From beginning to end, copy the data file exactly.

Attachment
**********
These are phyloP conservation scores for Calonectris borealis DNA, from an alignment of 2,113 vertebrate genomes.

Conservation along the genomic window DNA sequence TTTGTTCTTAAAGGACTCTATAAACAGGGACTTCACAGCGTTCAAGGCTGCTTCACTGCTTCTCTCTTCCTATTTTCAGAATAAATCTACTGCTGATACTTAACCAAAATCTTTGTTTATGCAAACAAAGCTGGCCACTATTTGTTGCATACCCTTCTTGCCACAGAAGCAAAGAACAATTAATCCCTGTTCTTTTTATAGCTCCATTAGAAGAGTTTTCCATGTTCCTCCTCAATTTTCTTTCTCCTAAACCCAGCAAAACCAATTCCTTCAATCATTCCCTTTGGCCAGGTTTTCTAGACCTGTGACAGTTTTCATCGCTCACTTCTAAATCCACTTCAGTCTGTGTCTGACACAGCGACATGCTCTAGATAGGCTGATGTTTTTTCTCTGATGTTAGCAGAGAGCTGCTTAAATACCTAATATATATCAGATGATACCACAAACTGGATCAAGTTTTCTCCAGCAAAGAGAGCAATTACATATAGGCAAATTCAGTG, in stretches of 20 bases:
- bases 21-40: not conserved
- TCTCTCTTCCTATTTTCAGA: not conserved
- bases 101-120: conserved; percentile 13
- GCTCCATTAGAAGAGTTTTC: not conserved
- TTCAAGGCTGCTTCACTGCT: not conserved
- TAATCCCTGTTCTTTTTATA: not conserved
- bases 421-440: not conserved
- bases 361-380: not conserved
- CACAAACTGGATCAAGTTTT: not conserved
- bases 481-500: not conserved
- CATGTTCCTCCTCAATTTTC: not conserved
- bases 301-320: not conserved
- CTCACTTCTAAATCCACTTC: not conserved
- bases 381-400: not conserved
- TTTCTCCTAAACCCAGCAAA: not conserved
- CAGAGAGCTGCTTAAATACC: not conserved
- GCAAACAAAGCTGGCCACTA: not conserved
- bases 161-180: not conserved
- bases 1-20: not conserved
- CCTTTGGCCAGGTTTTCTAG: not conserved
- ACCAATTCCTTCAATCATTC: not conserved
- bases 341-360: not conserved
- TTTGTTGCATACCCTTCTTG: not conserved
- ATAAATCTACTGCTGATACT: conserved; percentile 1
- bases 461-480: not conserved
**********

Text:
These are phyloP conservation scores for Calonectris borealis DNA, from an alignment of 2,113 vertebrate genomes.

Conservation along the genomic window DNA sequence TTTGTTCTTAAAGGACTCTATAAACAGGGACTTCACAGCGTTCAAGGCTGCTTCACTGCTTCTCTCTTCCTATTTTCAGAATAAATCTACTGCTGATACTTAACCAAAATCTTTGTTTATGCAAACAAAGCTGGCCACTATTTGTTGCATACCCTTCTTGCCACAGAAGCAAAGAACAATTAATCCCTGTTCTTTTTATAGCTCCATTAGAAGAGTTTTCCATGTTCCTCCTCAATTTTCTTTCTCCTAAACCCAGCAAAACCAATTCCTTCAATCATTCCCTTTGGCCAGGTTTTCTAGACCTGTGACAGTTTTCATCGCTCACTTCTAAATCCACTTCAGTCTGTGTCTGACACAGCGACATGCTCTAGATAGGCTGATGTTTTTTCTCTGATGTTAGCAGAGAGCTGCTTAAATACCTAATATATATCAGATGATACCACAAACTGGATCAAGTTTTCTCCAGCAAAGAGAGCAATTACATATAGGCAAATTCAGTG, in stretches of 20 bases:
- bases 21-40: not conserved
- TCTCTCTTCCTATTTTCAGA: not conserved
- bases 101-120: conserved; percentile 13
- GCTCCATTAGAAGAGTTTTC: not conserved
- TTCAAGGCTGCTTCACTGCT: not conserved
- TAATCCCTGTTCTTTTTATA: not conserved
- bases 421-440: not conserved
- bases 361-380: not conserved
- CACAAACTGGATCAAGTTTT: not conserved
- bases 481-500: not conserved
- CATGTTCCTCCTCAATTTTC: not conserved
- bases 301-320: not conserved
- CTCACTTCTAAATCCACTTC: not conserved
- bases 381-400: not conserved
- TTTCTCCTAAACCCAGCAAA: not conserved
- CAGAGAGCTGCTTAAATACC: not conserved
- GCAAACAAAGCTGGCCACTA: not conserved
- bases 161-180: not conserved
- bases 1-20: not conserved
- CCTTTGGCCAGGTTTTCTAG: not conserved
- ACCAATTCCTTCAATCATTC: not conserved
- bases 341-360: not conserved
- TTTGTTGCATACCCTTCTTG: not conserved
- ATAAATCTACTGCTGATACT: conserved; percentile 1
- bases 461-480: not conserved